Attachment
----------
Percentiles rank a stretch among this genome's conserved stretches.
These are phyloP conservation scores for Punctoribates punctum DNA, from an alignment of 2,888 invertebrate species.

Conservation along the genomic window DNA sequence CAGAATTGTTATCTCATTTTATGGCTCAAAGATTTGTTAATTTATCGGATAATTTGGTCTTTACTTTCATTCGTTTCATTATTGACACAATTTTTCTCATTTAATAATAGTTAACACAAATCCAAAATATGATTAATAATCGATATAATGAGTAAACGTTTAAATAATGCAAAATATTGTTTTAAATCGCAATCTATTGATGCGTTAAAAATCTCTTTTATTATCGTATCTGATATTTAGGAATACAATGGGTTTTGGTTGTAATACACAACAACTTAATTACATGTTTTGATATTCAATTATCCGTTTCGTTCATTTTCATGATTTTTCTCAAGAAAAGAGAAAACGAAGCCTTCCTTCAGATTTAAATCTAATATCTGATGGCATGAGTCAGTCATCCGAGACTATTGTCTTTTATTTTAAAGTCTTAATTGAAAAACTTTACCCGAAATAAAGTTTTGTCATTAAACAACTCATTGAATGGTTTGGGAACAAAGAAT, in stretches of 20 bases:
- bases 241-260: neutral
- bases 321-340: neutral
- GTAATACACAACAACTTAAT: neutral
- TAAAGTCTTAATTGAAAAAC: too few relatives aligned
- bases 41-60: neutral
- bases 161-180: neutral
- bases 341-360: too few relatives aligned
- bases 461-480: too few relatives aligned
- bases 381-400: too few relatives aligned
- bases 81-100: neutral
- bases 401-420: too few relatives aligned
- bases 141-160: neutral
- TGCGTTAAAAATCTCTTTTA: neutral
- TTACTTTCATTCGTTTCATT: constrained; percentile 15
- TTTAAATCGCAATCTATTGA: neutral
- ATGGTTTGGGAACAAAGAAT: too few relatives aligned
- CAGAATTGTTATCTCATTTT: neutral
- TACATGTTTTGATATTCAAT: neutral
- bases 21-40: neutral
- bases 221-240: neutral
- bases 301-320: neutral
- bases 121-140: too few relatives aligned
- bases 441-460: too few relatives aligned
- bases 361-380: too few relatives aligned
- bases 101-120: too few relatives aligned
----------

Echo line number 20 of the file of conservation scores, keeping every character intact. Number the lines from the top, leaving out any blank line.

- CAGAATTGTTATCTCATTTT: neutral